When my father, the late ANC stalwart Steve Tshwete, was released from prison on March 22, 1979, his first stop from prison was at Mzomhle High School, where I was doing my matric.
It was a Wednesday and the principal, Mr Tengimfene, called me on the intercom to come to his office. There he told me that my father was waiting for me.
I was excused from school for the whole week to spend time with my father. This was the first time that I saw my father. I was very shocked and happy. The only fathers I knew were my grandfathers.
When I recently joined the DA, I thought about this day, so many years ago.
All his life, my father fought for individuals’ right of association. He always said that people must do what they believe is right. It is my right to join any political party of my choice. By joining the DA I am fulfilling that which my father’s generation fought for.
Like many black South Africans my age, I grew up in ANC-aligned organisations. I was very involved in the United Democratic Front (UDF) and the Azanian Students Organisation (Azaso), which is now South African National Students Congress (Sansco).
Growing up in Ginsberg and Peelton near King Williams Town, I was inspired by the late Steve Biko. My secondary and high school education was funded by the Zingisa Education Trust, a Steve Biko project, and I was friends with Lungisa Duna, Mr Biko’s relative who stayed with him.
I did not write my matric exam in 1979, because of the student uprisings. In 1982, I was also expelled from Fort Hare University because of my involvement in the struggle.
When the UDF was launched in 1983, I was one of its activists and became an executive member of the King Williams Town unit.
In 1988, en route to join the ANC in Botswana, I was arrested at the Ramatlabama Border Post. I was only released the next year.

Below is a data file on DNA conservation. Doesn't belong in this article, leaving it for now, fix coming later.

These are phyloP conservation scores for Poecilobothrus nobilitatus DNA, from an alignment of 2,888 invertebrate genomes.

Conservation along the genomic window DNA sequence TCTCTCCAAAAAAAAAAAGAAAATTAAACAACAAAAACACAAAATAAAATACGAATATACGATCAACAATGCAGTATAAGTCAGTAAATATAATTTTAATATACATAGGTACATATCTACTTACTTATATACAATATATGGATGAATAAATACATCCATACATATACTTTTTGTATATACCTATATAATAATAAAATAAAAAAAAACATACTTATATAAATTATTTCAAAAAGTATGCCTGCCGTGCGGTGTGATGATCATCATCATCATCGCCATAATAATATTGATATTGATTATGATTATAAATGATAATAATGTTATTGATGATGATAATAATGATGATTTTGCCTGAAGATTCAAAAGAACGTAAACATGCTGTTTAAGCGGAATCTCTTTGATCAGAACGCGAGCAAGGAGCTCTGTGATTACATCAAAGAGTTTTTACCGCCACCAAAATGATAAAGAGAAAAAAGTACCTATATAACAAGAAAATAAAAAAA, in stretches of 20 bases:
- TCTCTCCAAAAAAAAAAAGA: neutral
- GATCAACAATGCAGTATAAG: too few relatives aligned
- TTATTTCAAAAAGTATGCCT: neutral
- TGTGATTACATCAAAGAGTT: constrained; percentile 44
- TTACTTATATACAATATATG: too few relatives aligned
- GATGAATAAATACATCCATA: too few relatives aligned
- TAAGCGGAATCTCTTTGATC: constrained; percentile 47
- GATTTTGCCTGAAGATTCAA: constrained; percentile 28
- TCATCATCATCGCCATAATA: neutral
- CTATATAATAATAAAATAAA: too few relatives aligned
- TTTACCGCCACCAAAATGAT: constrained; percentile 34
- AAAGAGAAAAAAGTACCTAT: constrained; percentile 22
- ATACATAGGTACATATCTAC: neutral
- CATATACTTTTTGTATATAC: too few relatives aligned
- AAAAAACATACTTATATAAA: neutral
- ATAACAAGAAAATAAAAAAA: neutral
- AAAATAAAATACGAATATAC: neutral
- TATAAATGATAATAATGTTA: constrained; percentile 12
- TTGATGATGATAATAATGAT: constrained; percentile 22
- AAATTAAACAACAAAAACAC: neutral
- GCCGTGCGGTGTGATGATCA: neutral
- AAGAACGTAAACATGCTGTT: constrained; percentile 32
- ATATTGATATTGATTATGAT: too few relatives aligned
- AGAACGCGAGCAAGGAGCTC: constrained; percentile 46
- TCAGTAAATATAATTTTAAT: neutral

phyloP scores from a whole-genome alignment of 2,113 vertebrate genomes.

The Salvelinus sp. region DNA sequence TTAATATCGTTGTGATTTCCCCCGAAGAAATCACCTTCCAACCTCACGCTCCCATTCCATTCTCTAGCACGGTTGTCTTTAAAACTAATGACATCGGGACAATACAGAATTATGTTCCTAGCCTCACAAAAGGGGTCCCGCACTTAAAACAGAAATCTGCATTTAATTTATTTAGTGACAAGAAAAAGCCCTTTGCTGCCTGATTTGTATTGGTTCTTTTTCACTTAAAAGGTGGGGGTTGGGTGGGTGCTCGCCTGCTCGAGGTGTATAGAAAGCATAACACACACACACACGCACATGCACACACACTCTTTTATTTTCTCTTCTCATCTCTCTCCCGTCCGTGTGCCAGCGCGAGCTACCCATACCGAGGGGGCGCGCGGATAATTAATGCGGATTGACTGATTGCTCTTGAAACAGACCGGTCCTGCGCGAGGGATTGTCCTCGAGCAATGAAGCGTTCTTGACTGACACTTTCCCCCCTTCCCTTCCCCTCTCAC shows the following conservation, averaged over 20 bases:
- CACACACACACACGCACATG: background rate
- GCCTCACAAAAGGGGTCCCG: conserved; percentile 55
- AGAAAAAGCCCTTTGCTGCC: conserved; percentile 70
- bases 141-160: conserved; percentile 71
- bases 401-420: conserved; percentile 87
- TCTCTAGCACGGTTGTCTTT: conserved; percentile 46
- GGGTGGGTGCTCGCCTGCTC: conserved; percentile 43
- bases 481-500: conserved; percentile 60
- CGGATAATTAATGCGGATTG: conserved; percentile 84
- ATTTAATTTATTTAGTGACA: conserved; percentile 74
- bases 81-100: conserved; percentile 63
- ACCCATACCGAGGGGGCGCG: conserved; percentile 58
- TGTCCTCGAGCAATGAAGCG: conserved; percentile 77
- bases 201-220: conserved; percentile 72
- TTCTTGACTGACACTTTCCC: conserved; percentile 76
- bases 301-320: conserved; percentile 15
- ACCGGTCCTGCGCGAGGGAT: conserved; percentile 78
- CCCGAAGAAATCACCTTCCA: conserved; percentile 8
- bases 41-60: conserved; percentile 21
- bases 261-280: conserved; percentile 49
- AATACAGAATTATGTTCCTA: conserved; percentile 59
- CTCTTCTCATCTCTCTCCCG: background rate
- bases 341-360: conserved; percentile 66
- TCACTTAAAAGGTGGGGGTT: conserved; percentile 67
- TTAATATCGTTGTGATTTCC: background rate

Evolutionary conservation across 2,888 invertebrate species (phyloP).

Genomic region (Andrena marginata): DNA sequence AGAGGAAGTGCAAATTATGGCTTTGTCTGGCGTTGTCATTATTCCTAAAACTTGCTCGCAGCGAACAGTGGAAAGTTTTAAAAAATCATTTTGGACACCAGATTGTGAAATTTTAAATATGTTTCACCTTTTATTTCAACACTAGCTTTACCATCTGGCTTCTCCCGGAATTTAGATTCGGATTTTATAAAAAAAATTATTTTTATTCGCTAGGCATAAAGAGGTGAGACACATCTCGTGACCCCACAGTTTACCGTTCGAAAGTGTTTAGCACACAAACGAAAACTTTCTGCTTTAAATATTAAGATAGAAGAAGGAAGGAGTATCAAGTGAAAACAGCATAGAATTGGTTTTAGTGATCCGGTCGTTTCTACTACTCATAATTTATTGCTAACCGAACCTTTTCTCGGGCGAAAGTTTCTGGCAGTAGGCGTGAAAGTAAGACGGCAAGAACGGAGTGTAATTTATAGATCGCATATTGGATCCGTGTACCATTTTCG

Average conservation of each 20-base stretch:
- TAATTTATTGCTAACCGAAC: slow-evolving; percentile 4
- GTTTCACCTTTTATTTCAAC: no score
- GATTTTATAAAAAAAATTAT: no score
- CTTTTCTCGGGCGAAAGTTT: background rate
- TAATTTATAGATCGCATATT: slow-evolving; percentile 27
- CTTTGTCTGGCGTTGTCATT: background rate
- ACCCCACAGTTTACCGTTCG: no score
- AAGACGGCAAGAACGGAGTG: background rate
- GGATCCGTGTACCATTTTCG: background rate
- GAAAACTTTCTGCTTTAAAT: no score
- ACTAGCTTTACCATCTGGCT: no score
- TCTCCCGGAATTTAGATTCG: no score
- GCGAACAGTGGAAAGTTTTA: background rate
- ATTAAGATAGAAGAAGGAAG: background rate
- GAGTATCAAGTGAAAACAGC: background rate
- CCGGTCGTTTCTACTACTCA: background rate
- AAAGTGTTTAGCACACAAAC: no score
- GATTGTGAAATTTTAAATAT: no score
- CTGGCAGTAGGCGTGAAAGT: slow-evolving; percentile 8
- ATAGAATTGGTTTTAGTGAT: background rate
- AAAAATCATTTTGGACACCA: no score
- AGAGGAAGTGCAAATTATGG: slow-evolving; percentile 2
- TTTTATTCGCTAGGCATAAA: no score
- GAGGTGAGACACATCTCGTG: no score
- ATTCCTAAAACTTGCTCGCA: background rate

In the 1990s I was an enthusiastic ANC activist and remained an ANC supporter through the years.
But the ANC of today is not the ANC my father fought for. I have become disillusioned with the ANC of today. The organisation has changed.
I looked briefly at AgangSA, but its directionless path means it could not be my political home.
When Nosimo Balindlela (former premier of the Eastern Cape and currently a DA MP) and others joined the DA, it triggered my interest in the DA too. I started to study the DA’s policies and followed the party’s activities — especially in Parliament.
When the DA elected Mr Mmusi Maimane as its leader, I realised that the party is serious about change. Contrary to what many black South Africans are often misled to believe, I saw that the DA was prepared to change and take South Africa forward.
The stalwarts of the ANC, like Ronnie Kasrils, have been beginning to question some of the ANC’s decisions and are also becoming more convinced that the ANC of today is no longer the proud organisation that I (and my father) invested so much in.
I decided to join the DA because I see it as the future of uniting all South Africans.
I joined the DA because I believe it will change South Africa in a meaningful way for all.
I joined the DA because I believe, under the party, the South African government will be accountable to the people and ensure that the country moves forward with regards to the economy, education, health and redress.
I joined the DA because under it, everybody is given a fair chance to improve themselves.
I joined the DA because I care deeply about South Africa and its people.
I joined the DA because our country is crying out for change, and the DA is ready to answer that cry.